By Jef With One F
By Rocks Off
By Chris Lane
By Angelica Leicht
By Corey Deiterman
By Angelica Leicht
By Corey Deiterman
After 12 years in the business peppered with who knows how many No. 1 singles, reggae icon Buju Banton is still frustrated. Fondly known as the Gargamel, a name given to him by his Jamaican brethren, he does not believe he has achieved the recognition he deserves. "The way the system is set up, it's not set up for me, Buju Banton, to be here," he says. "I was never given the opportunity to reach my full potential. I never got the accolades or the credits that were due to me."
In his gruff voice, Banton insists he's not completely bitter about his market share today. But he's acutely aware that other DJs and singers have received less slapping around from the press and public over the years. Banton is referring directly to fellow reggae artists: Beenie Man and his album Art and Life, and Shabba Ranks with X-tra Naked and As Raw as Ever -- two Grammy-winners who've released songs with similarly coarse material.
Banton, however, ended up singled out for his controversial lyrics to an early-'90s song, "Boom Bye Bye," which led to an outcry in the gay community. The repercussions over the song, which advocated violence against homosexuals (or "batty boys," as they're known in Jamaica), meant a virtual crib-death for the young artist in the desirable crossover market. "Through my travels I've seen certain things that I don't believe in and don't agree with, due to my religious beliefs" is how Banton sums up the storm. "After reading the Bible, understanding these things and bringing them across in my music, many people have fought against me in an attempt to bring me down. Others who sang about the same things have won Grammys," he counters, "but I've never even won a lollipop!"
Ten years later, Banton (born Mark Anthony Myrie) has moved on, candy be damned. Within the dancehall community, Banton remains revered as one of the strongest figures worldwide. Despite -- or perhaps because of -- the challenges illustrated above, he appears to have grown spiritually, artistically and personally. For evidence, look no further than Banton's latest album, Friends for Life, issued via Florida-based reggae powerhouse VP Records.
The 18-track collection is all over the reggae music map, containing a mixture of hard-core dancehall anthems, flavorful old-school R&B, ska beats, sensitive ballads and message-driven roots. "The album is quite diverse, and I couldn't compare it with any of my previous work," Banton says. "Every new work to me is a step above my previous one. We titled the album Friends for Life because of the great people I've gotten to know over the years in this business and the countless fans. My fans are my friends for life, and I love my friends."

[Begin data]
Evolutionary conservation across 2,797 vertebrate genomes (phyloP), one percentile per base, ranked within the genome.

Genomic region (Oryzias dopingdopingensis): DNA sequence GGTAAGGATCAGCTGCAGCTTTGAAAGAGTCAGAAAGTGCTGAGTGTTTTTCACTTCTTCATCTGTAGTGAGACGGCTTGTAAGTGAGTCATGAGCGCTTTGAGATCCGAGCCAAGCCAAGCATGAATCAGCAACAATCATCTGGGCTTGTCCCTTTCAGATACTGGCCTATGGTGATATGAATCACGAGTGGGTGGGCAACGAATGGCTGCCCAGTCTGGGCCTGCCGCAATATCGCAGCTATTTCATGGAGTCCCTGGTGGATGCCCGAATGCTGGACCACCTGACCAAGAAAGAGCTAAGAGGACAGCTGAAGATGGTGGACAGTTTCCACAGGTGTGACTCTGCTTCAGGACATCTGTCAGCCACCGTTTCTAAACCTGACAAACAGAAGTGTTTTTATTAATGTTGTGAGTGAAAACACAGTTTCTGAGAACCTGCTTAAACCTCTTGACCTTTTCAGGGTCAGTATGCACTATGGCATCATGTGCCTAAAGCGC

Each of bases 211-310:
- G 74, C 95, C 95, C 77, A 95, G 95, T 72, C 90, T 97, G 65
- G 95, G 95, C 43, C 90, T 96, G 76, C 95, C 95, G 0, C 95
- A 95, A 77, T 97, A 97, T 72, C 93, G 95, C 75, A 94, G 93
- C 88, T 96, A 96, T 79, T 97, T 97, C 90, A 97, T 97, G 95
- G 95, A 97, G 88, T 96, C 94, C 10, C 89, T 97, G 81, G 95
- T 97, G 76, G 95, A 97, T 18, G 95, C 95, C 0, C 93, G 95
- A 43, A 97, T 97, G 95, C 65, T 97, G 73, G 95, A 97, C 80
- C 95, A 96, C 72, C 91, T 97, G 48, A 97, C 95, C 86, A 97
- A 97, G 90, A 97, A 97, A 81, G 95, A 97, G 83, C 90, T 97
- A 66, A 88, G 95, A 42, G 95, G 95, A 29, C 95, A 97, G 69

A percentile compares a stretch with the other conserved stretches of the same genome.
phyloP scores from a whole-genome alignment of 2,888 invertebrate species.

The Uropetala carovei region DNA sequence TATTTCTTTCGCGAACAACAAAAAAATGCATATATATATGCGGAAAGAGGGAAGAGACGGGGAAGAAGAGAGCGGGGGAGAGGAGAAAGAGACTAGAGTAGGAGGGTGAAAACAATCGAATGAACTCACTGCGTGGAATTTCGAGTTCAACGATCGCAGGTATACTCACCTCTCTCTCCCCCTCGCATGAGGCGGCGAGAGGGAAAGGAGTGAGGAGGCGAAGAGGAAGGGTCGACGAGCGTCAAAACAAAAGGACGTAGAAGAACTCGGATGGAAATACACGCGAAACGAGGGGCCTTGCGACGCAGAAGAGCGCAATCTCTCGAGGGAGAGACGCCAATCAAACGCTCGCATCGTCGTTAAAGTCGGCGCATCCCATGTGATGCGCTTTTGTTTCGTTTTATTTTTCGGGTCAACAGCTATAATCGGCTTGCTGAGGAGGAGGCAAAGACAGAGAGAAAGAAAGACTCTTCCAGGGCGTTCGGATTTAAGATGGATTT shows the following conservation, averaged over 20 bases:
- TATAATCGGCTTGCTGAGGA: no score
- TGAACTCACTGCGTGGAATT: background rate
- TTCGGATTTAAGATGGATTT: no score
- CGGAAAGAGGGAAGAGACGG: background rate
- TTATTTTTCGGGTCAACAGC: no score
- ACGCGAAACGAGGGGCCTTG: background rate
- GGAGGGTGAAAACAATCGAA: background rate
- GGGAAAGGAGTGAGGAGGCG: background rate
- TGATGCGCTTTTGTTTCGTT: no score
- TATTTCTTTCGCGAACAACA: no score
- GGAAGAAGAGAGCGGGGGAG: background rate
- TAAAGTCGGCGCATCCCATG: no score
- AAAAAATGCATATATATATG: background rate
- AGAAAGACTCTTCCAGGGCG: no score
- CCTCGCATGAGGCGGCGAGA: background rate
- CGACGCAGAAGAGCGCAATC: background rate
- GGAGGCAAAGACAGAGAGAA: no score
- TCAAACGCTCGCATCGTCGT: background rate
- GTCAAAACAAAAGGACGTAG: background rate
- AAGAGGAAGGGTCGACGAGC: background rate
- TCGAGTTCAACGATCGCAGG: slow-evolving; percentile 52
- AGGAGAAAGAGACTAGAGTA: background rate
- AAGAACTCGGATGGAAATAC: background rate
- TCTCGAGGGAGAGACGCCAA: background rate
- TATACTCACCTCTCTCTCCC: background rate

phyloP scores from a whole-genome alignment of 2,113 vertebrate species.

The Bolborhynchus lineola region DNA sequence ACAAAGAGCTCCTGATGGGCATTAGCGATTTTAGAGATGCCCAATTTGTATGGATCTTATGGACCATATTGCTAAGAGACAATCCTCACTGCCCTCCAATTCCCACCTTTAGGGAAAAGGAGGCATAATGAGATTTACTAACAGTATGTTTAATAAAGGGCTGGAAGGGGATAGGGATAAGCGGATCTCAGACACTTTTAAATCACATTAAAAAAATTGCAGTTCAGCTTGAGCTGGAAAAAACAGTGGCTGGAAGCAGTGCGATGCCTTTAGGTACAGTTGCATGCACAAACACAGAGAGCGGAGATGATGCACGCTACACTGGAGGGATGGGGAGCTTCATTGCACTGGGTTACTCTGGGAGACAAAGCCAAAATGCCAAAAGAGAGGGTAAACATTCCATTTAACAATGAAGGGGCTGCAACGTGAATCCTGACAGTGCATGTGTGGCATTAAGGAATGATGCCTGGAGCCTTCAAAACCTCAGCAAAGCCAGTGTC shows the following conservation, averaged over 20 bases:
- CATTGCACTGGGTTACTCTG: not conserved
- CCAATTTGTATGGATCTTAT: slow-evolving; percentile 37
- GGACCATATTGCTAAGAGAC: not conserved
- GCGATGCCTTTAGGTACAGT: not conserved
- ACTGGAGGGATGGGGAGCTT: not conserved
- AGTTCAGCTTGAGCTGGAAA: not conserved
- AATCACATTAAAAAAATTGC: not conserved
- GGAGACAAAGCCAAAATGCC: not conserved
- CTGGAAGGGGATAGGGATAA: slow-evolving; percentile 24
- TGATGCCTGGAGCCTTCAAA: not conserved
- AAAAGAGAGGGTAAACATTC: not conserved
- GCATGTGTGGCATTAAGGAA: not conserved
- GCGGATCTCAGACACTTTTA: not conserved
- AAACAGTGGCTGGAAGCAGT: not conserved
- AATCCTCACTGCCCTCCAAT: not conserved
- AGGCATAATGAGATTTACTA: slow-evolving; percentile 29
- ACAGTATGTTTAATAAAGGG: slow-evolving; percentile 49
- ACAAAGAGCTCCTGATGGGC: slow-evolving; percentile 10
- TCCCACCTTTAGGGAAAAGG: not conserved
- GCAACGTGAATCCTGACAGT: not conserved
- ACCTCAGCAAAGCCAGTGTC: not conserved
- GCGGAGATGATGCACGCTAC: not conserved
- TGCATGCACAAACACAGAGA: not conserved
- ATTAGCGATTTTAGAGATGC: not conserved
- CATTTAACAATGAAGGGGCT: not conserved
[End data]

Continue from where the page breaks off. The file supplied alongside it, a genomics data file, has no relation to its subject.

Some of his friends included on the album are pinup Beres Hammond, rapper Fat Joe, dancehall diva Nadine Sutherland, 2003 reggae Grammy nominee Bounty Killer and current reggae chart-topper and brethren from the early days Wayne Wonder. The album also includes some dynamic behind-the-scenes work of his "other friends" in the industry, top musicians and producers from the island in the sun.
Many of those friends have been wondering where Banton has been -- after all, his previous album, Unchained Spirit, was released three years ago. On the disabled list, as it turns out. "I normally take a year to put a record together, and after it's been released, I like to take a year to promote and tour with it," he continues. "I love to play [soccer], and last year I dislocated my knee. I was out of commission for six months recovering, so I was unable to work on my music. This resulted in the album being delayed. Nevertheless, good things come to those who wait, and it's better to be late than never."
Now this intelligent, conscious Rastafarian has finally attained the distance and freedom needed to associate himself with positive statements. Whether he's singing about the beauty of women, passionately delivering an ode to true friendship or preaching about the need to practice safe sex, Banton's distinctively growly voice adds another unique edge to his delivery of the message.
"Music must be diverse," he explains. "When you put it into play, it should take you elsewhere. It should take you to a higher height. I hate stagnation in life and in whatever I do, so my music is a perfect example of the opposite of that stagnation."